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I am a stereotype: the “stalled female associate professor” for whom a second book that persistently resists completion translates into a scarlet letter F for failure to fulfill the potential upon which tenure was granted.  Although I have not been branded, after 13 years at the same rank—with no opportunity for promotion, in a field in which jobs at other institutions are virtually nonexistent—I feel that sense of failure every day. And yet I know that I am good at my job, deeply engaged in academic work. And despite it all, I love what I do.

I am not alone. There are many of us, at institutions across the United States, mostly (but not all) women, stuck well beyond the seven-year horizon that it’s supposed to take to reach the rank of full professor. Many of us are unfailingly committed to our departments, colleges, universities and the students in our classrooms. We are engaged in often ground-breaking research. We have international reputations and serve on adjudication committees for national and international fellowships and awards and on editorial boards for flagship journals in our fields. We are actively working toward promotion. We are succeeding at an increasingly demanding job and have adapted to those new demands.

Yet many of us greet each day feeling that we are failing. And because, especially in the humanities, we are acutely aware of—even sometimes ashamed of—our good fortune to have permanent positions at all, we accept this feeling as part of the bargain.  In fact, a study published by the Harvard Graduate School of Education’s Collaborative on Academic Careers in Higher Education (COACHE) found that job satisfaction among professors who have been at the associate professor level beyond six years, is lower than it is among faculty members at any other career stage.

Recently, I was out walking on a perfect spring morning, feeling guilty for not being in the library during the dwindling days of a study leave. I was also exhausted from the events of the day before—a day that should have been spent writing but instead was given over to navigating a campus in turmoil over the Gaza war. As I walked, I berated myself for my inability to block out the noise, sit down in my workspace and focus on my book.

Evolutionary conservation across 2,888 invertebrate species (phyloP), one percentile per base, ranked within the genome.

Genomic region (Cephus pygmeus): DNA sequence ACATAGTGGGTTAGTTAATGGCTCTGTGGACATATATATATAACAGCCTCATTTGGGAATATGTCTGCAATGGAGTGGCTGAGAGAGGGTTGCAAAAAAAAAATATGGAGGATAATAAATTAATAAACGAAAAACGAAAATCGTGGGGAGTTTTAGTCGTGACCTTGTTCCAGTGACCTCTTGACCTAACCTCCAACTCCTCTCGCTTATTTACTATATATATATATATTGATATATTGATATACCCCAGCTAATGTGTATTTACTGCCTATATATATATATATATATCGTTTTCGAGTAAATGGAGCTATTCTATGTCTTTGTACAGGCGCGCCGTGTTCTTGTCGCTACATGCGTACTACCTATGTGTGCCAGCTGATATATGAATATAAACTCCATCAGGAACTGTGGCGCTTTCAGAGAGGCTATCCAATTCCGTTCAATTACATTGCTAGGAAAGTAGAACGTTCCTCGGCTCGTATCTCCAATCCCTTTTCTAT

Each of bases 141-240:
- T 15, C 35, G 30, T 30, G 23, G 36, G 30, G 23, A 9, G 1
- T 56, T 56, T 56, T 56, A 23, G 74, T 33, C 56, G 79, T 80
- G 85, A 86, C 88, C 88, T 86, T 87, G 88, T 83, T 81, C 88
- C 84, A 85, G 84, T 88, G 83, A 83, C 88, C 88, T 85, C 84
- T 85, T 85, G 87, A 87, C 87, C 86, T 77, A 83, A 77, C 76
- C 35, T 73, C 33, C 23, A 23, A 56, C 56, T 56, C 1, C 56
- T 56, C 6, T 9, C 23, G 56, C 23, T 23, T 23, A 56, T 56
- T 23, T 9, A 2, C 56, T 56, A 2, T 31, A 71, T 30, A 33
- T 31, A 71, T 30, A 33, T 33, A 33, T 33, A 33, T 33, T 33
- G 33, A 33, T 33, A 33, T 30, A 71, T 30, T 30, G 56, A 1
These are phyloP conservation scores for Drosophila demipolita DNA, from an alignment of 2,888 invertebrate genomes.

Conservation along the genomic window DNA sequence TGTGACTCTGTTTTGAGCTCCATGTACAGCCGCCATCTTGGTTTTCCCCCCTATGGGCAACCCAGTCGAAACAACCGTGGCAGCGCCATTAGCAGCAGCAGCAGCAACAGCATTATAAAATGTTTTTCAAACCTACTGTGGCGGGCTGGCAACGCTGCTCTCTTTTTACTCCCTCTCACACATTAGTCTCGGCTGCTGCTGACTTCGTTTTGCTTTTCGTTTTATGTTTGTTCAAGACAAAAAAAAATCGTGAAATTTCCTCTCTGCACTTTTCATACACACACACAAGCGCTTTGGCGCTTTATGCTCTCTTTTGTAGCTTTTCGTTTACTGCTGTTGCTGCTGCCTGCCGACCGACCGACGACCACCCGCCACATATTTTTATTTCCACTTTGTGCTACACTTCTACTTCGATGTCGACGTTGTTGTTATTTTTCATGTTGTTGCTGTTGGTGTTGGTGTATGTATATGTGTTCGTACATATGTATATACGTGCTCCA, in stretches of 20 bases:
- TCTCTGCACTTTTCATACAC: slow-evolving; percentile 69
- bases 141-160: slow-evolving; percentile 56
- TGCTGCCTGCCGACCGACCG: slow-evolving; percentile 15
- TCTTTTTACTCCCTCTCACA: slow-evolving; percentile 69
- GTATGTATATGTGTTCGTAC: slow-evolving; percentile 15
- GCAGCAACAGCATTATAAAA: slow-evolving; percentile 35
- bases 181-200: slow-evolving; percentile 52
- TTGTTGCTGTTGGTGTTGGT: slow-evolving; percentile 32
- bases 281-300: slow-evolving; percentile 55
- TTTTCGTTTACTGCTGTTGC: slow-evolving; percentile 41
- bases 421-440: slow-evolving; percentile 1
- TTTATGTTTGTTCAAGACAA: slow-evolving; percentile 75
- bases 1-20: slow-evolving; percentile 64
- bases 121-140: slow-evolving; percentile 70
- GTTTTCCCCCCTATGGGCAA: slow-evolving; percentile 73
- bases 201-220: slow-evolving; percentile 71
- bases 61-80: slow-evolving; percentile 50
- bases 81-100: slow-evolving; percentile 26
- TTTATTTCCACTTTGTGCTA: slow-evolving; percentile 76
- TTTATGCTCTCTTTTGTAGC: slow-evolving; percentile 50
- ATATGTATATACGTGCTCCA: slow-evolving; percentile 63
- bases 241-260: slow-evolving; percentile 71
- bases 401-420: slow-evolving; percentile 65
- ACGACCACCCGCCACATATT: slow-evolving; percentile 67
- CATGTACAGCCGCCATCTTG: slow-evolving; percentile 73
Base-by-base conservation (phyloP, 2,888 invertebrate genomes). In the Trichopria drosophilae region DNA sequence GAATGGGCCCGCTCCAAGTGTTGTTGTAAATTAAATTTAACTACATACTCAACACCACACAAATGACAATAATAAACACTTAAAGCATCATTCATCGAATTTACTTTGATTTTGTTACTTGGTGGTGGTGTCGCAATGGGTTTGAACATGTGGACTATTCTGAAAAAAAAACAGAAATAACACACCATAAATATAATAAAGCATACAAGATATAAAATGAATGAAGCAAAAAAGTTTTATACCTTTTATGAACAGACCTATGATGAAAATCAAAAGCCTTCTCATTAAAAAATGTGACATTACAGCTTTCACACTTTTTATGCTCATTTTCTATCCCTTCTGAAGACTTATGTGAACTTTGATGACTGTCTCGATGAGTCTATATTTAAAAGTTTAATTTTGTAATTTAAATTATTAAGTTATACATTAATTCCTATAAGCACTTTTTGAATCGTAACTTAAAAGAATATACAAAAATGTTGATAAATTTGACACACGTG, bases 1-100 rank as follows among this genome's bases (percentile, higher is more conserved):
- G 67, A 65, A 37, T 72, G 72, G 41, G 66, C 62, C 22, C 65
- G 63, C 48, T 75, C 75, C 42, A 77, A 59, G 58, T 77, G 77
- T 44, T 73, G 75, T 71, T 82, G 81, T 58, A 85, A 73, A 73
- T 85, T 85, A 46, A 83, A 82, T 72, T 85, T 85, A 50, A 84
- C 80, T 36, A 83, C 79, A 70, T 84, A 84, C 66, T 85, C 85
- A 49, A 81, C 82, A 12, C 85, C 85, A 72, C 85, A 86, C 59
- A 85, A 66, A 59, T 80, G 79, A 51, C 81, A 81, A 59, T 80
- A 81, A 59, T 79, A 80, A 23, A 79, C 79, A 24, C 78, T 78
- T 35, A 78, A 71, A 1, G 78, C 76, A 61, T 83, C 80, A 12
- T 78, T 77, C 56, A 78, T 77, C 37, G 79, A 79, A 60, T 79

Then, something shifted. I found myself thinking, “What would it look like to upend the narrative? To speak of ‘engaged’ rather than ‘stalled’ associate professors? What might universities do to recognize that engagement?” A list began to form in my mind:

  • An engaged associate professor is involved in ground-breaking research that requires sustained periods of time to evolve into publishable work.
  • We participate in international conferences and workshops, the purpose of which is to create and advance new knowledge, as well as to support the work and success of junior scholars. 
  • We take seriously the work of mentoring junior faculty.
  • We not only teach, advise and mentor graduate students. Female associate professors in particular offer models for navigating work-life balance, especially for our female graduate students, and we are available to talk through these issues as part of our role as graduate mentors.